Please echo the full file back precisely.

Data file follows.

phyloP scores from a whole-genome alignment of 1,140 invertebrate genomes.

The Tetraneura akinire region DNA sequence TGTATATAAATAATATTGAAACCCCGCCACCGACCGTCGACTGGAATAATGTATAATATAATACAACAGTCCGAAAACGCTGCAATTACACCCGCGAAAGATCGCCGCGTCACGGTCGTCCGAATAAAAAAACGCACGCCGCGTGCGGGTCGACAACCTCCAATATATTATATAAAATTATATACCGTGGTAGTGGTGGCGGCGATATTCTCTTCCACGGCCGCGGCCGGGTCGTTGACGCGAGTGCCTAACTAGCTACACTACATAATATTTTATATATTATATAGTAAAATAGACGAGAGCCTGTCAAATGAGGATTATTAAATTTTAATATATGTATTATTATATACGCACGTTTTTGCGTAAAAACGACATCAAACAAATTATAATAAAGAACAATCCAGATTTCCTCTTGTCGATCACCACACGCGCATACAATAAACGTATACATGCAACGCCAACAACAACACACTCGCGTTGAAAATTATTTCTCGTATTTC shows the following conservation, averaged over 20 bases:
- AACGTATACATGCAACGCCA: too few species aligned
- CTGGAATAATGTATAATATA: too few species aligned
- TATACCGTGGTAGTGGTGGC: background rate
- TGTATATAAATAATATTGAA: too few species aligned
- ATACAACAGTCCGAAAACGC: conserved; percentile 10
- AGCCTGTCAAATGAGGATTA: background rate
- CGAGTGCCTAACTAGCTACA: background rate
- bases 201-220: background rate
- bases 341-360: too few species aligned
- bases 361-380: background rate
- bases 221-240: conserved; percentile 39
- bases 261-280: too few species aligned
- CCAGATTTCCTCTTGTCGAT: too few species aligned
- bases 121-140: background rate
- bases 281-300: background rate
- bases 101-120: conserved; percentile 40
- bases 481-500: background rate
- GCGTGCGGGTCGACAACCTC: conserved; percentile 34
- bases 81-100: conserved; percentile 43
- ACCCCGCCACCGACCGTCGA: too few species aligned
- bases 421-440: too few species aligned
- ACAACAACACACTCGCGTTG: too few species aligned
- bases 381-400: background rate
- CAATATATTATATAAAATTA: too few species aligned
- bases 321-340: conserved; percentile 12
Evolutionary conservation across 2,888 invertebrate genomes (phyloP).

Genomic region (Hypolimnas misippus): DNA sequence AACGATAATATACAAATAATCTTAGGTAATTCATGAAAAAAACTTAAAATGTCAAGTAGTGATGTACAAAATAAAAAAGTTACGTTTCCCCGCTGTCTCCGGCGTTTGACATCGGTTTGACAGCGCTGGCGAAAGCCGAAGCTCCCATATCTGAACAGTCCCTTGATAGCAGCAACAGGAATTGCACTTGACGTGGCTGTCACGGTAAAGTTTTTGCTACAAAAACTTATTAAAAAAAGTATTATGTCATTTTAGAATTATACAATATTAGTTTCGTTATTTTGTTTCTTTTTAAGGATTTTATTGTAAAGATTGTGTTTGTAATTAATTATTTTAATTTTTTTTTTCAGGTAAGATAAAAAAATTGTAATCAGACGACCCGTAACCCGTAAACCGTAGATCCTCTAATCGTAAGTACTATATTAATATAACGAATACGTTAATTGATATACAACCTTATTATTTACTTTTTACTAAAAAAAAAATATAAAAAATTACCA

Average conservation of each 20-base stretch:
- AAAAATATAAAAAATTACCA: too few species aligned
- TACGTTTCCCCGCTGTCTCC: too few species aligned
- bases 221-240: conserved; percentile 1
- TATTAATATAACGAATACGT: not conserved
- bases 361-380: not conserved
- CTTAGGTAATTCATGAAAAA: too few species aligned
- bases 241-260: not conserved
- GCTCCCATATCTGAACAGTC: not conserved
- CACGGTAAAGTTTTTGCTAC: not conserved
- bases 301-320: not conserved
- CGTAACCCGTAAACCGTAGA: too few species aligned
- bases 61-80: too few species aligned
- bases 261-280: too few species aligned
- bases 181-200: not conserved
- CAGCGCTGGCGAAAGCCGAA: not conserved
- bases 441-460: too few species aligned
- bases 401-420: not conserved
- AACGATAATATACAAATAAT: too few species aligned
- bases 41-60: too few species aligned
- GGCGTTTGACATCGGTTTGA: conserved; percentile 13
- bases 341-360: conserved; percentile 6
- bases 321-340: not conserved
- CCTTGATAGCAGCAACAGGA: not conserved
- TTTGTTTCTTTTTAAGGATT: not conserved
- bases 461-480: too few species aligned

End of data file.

phyloP scores from a whole-genome alignment of 1,140 invertebrate genomes.

The Tetraneura akinire region DNA sequence TGTATATAAATAATATTGAAACCCCGCCACCGACCGTCGACTGGAATAATGTATAATATAATACAACAGTCCGAAAACGCTGCAATTACACCCGCGAAAGATCGCCGCGTCACGGTCGTCCGAATAAAAAAACGCACGCCGCGTGCGGGTCGACAACCTCCAATATATTATATAAAATTATATACCGTGGTAGTGGTGGCGGCGATATTCTCTTCCACGGCCGCGGCCGGGTCGTTGACGCGAGTGCCTAACTAGCTACACTACATAATATTTTATATATTATATAGTAAAATAGACGAGAGCCTGTCAAATGAGGATTATTAAATTTTAATATATGTATTATTATATACGCACGTTTTTGCGTAAAAACGACATCAAACAAATTATAATAAAGAACAATCCAGATTTCCTCTTGTCGATCACCACACGCGCATACAATAAACGTATACATGCAACGCCAACAACAACACACTCGCGTTGAAAATTATTTCTCGTATTTC shows the following conservation, averaged over 20 bases:
- AACGTATACATGCAACGCCA: too few species aligned
- CTGGAATAATGTATAATATA: too few species aligned
- TATACCGTGGTAGTGGTGGC: background rate
- TGTATATAAATAATATTGAA: too few species aligned
- ATACAACAGTCCGAAAACGC: conserved; percentile 10
- AGCCTGTCAAATGAGGATTA: background rate
- CGAGTGCCTAACTAGCTACA: background rate
- bases 201-220: background rate
- bases 341-360: too few species aligned
- bases 361-380: background rate
- bases 221-240: conserved; percentile 39
- bases 261-280: too few species aligned
- CCAGATTTCCTCTTGTCGAT: too few species aligned
- bases 121-140: background rate
- bases 281-300: background rate
- bases 101-120: conserved; percentile 40
- bases 481-500: background rate
- GCGTGCGGGTCGACAACCTC: conserved; percentile 34
- bases 81-100: conserved; percentile 43
- ACCCCGCCACCGACCGTCGA: too few species aligned
- bases 421-440: too few species aligned
- ACAACAACACACTCGCGTTG: too few species aligned
- bases 381-400: background rate
- CAATATATTATATAAAATTA: too few species aligned
- bases 321-340: conserved; percentile 12
Evolutionary conservation across 2,888 invertebrate genomes (phyloP).

Genomic region (Hypolimnas misippus): DNA sequence AACGATAATATACAAATAATCTTAGGTAATTCATGAAAAAAACTTAAAATGTCAAGTAGTGATGTACAAAATAAAAAAGTTACGTTTCCCCGCTGTCTCCGGCGTTTGACATCGGTTTGACAGCGCTGGCGAAAGCCGAAGCTCCCATATCTGAACAGTCCCTTGATAGCAGCAACAGGAATTGCACTTGACGTGGCTGTCACGGTAAAGTTTTTGCTACAAAAACTTATTAAAAAAAGTATTATGTCATTTTAGAATTATACAATATTAGTTTCGTTATTTTGTTTCTTTTTAAGGATTTTATTGTAAAGATTGTGTTTGTAATTAATTATTTTAATTTTTTTTTTCAGGTAAGATAAAAAAATTGTAATCAGACGACCCGTAACCCGTAAACCGTAGATCCTCTAATCGTAAGTACTATATTAATATAACGAATACGTTAATTGATATACAACCTTATTATTTACTTTTTACTAAAAAAAAAATATAAAAAATTACCA

Average conservation of each 20-base stretch:
- AAAAATATAAAAAATTACCA: too few species aligned
- TACGTTTCCCCGCTGTCTCC: too few species aligned
- bases 221-240: conserved; percentile 1
- TATTAATATAACGAATACGT: not conserved
- bases 361-380: not conserved
- CTTAGGTAATTCATGAAAAA: too few species aligned
- bases 241-260: not conserved
- GCTCCCATATCTGAACAGTC: not conserved
- CACGGTAAAGTTTTTGCTAC: not conserved
- bases 301-320: not conserved
- CGTAACCCGTAAACCGTAGA: too few species aligned
- bases 61-80: too few species aligned
- bases 261-280: too few species aligned
- bases 181-200: not conserved
- CAGCGCTGGCGAAAGCCGAA: not conserved
- bases 441-460: too few species aligned
- bases 401-420: not conserved
- AACGATAATATACAAATAAT: too few species aligned
- bases 41-60: too few species aligned
- GGCGTTTGACATCGGTTTGA: conserved; percentile 13
- bases 341-360: conserved; percentile 6
- bases 321-340: not conserved
- CCTTGATAGCAGCAACAGGA: not conserved
- TTTGTTTCTTTTTAAGGATT: not conserved
- bases 461-480: too few species aligned